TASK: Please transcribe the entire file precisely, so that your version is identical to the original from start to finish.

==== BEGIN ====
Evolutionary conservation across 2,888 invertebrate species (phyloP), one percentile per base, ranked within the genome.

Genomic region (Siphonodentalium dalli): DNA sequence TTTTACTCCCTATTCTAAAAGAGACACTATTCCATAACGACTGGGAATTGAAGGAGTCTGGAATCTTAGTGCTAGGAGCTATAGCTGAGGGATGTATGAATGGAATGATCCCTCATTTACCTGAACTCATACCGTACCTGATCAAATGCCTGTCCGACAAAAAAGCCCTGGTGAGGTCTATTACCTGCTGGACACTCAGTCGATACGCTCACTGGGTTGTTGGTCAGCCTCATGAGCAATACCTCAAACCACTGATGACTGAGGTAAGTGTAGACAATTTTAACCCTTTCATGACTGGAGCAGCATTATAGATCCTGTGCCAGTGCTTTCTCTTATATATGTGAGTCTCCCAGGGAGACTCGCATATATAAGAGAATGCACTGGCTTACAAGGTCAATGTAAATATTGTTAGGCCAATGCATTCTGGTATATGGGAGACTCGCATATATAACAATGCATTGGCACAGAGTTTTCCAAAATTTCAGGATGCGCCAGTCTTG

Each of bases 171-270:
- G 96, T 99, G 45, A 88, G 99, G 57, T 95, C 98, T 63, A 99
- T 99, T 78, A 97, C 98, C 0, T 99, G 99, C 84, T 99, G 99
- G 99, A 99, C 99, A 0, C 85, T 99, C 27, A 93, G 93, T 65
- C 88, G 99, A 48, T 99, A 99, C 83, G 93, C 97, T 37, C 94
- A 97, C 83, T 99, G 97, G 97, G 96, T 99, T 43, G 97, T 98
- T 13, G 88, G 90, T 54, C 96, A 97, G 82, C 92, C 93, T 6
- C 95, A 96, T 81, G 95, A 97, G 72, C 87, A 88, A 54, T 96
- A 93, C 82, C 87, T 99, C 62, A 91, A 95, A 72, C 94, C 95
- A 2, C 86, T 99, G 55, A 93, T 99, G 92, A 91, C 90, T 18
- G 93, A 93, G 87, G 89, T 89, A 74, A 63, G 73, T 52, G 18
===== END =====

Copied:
Evolutionary conservation across 2,888 invertebrate species (phyloP), one percentile per base, ranked within the genome.

Genomic region (Siphonodentalium dalli): DNA sequence TTTTACTCCCTATTCTAAAAGAGACACTATTCCATAACGACTGGGAATTGAAGGAGTCTGGAATCTTAGTGCTAGGAGCTATAGCTGAGGGATGTATGAATGGAATGATCCCTCATTTACCTGAACTCATACCGTACCTGATCAAATGCCTGTCCGACAAAAAAGCCCTGGTGAGGTCTATTACCTGCTGGACACTCAGTCGATACGCTCACTGGGTTGTTGGTCAGCCTCATGAGCAATACCTCAAACCACTGATGACTGAGGTAAGTGTAGACAATTTTAACCCTTTCATGACTGGAGCAGCATTATAGATCCTGTGCCAGTGCTTTCTCTTATATATGTGAGTCTCCCAGGGAGACTCGCATATATAAGAGAATGCACTGGCTTACAAGGTCAATGTAAATATTGTTAGGCCAATGCATTCTGGTATATGGGAGACTCGCATATATAACAATGCATTGGCACAGAGTTTTCCAAAATTTCAGGATGCGCCAGTCTTG

Each of bases 171-270:
- G 96, T 99, G 45, A 88, G 99, G 57, T 95, C 98, T 63, A 99
- T 99, T 78, A 97, C 98, C 0, T 99, G 99, C 84, T 99, G 99
- G 99, A 99, C 99, A 0, C 85, T 99, C 27, A 93, G 93, T 65
- C 88, G 99, A 48, T 99, A 99, C 83, G 93, C 97, T 37, C 94
- A 97, C 83, T 99, G 97, G 97, G 96, T 99, T 43, G 97, T 98
- T 13, G 88, G 90, T 54, C 96, A 97, G 82, C 92, C 93, T 6
- C 95, A 96, T 81, G 95, A 97, G 72, C 87, A 88, A 54, T 96
- A 93, C 82, C 87, T 99, C 62, A 91, A 95, A 72, C 94, C 95
- A 2, C 86, T 99, G 55, A 93, T 99, G 92, A 91, C 90, T 18
- G 93, A 93, G 87, G 89, T 89, A 74, A 63, G 73, T 52, G 18